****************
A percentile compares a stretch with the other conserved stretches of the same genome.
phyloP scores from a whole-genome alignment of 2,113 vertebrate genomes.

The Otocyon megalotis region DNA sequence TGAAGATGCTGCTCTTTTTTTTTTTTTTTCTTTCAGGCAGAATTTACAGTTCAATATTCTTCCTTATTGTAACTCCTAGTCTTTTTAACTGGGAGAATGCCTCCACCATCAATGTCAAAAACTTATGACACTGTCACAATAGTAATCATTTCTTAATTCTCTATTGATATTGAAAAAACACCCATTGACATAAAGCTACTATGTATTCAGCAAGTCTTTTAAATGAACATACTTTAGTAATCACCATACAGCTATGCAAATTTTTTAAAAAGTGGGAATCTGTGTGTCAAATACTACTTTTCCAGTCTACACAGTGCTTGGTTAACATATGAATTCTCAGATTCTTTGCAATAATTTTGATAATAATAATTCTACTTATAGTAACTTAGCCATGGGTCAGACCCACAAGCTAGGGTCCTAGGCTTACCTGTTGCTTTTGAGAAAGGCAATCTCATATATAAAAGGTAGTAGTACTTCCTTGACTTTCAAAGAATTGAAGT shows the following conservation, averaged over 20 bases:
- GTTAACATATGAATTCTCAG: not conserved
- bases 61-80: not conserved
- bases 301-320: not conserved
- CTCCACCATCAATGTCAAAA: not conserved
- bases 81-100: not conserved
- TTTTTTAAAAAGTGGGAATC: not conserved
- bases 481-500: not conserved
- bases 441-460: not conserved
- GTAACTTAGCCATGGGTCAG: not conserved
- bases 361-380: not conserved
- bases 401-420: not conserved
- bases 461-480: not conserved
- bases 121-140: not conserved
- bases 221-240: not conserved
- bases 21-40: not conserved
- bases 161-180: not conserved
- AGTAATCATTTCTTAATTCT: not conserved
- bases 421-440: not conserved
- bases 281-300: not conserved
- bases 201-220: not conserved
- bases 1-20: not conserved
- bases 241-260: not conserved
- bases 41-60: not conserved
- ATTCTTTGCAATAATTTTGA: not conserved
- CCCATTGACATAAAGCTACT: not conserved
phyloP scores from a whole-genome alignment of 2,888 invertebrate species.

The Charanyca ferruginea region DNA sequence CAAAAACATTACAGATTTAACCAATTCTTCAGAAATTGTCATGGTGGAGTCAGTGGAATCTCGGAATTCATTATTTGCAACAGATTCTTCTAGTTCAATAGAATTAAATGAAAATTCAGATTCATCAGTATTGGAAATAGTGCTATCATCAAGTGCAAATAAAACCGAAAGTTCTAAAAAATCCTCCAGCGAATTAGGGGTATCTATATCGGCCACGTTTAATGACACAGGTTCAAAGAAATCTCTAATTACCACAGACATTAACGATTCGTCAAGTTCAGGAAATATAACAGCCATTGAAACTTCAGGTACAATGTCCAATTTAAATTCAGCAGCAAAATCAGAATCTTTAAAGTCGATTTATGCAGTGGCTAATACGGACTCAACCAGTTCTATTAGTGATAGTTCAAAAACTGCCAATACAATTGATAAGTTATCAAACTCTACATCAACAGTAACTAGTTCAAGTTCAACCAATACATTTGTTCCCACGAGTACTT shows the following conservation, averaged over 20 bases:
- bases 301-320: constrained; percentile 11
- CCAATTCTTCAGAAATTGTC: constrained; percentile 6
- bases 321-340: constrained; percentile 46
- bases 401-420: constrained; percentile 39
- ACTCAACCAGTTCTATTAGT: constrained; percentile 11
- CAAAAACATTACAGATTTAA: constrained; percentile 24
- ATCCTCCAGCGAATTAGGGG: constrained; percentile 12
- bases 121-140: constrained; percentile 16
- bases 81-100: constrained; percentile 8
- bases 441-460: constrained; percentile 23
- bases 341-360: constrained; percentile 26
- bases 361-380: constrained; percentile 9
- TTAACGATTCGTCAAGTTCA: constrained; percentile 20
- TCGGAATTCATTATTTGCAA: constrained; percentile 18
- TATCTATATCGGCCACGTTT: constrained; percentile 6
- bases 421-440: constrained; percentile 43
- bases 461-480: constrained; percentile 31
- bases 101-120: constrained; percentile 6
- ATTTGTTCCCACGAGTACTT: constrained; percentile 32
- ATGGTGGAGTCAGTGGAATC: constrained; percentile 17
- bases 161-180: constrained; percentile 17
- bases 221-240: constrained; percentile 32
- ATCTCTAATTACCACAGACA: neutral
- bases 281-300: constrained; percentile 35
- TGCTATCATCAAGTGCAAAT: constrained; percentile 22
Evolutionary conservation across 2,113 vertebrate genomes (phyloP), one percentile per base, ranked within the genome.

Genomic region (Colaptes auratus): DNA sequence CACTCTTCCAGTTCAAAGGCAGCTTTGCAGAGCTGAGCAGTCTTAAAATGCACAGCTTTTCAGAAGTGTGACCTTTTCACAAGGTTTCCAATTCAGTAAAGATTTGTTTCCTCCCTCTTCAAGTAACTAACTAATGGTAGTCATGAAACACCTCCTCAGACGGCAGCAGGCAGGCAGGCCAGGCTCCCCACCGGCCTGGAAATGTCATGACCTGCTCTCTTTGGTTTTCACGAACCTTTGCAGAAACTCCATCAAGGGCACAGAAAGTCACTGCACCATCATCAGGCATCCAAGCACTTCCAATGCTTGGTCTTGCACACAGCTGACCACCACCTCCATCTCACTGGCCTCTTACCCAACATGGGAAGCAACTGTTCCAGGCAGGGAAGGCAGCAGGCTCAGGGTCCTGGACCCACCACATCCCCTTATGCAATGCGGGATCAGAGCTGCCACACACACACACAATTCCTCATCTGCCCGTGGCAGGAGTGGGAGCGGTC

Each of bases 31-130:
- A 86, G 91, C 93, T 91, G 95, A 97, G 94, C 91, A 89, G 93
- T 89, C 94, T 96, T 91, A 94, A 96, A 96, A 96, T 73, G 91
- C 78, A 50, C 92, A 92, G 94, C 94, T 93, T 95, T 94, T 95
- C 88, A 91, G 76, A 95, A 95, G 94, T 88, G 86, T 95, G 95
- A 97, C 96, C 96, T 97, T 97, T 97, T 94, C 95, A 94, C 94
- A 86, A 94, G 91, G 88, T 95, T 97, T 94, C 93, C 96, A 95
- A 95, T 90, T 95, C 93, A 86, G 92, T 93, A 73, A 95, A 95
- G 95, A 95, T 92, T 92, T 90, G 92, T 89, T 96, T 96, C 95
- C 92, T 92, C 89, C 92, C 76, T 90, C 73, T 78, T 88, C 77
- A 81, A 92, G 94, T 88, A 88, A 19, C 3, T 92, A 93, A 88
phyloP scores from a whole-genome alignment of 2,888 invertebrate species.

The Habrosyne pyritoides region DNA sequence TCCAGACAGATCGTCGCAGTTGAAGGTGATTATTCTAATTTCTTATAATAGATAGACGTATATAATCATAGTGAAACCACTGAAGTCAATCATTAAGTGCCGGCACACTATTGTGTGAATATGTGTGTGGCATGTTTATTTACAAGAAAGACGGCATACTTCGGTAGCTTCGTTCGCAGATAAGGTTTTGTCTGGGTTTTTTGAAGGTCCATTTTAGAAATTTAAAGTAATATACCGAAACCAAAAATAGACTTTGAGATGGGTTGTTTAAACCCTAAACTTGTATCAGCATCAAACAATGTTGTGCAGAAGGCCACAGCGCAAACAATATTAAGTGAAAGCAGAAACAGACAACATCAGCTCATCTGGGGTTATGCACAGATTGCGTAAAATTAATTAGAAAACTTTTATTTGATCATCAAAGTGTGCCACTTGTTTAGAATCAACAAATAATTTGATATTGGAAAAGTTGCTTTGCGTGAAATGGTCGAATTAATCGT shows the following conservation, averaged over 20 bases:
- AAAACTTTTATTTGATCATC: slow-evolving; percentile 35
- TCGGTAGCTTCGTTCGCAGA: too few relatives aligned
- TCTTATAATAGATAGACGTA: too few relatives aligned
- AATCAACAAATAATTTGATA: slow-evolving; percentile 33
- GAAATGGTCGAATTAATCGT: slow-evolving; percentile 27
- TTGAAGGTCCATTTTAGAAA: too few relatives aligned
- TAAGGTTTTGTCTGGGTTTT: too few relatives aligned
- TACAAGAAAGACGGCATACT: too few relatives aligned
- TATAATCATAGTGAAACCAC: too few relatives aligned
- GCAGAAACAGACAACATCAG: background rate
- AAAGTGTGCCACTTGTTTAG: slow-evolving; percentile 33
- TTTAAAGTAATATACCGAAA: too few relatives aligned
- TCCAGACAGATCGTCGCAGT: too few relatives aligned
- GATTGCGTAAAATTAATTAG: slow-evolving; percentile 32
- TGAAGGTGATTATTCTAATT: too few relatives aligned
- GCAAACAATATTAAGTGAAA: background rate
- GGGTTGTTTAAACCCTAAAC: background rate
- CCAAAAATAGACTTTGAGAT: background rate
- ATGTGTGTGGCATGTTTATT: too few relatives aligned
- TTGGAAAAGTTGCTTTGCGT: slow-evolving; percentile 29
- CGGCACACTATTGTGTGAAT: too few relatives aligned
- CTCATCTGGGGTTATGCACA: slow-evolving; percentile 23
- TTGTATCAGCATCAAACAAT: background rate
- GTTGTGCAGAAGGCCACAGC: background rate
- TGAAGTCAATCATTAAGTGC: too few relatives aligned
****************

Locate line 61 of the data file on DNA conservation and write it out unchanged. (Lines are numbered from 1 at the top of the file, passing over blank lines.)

- C 78, A 50, C 92, A 92, G 94, C 94, T 93, T 95, T 94, T 95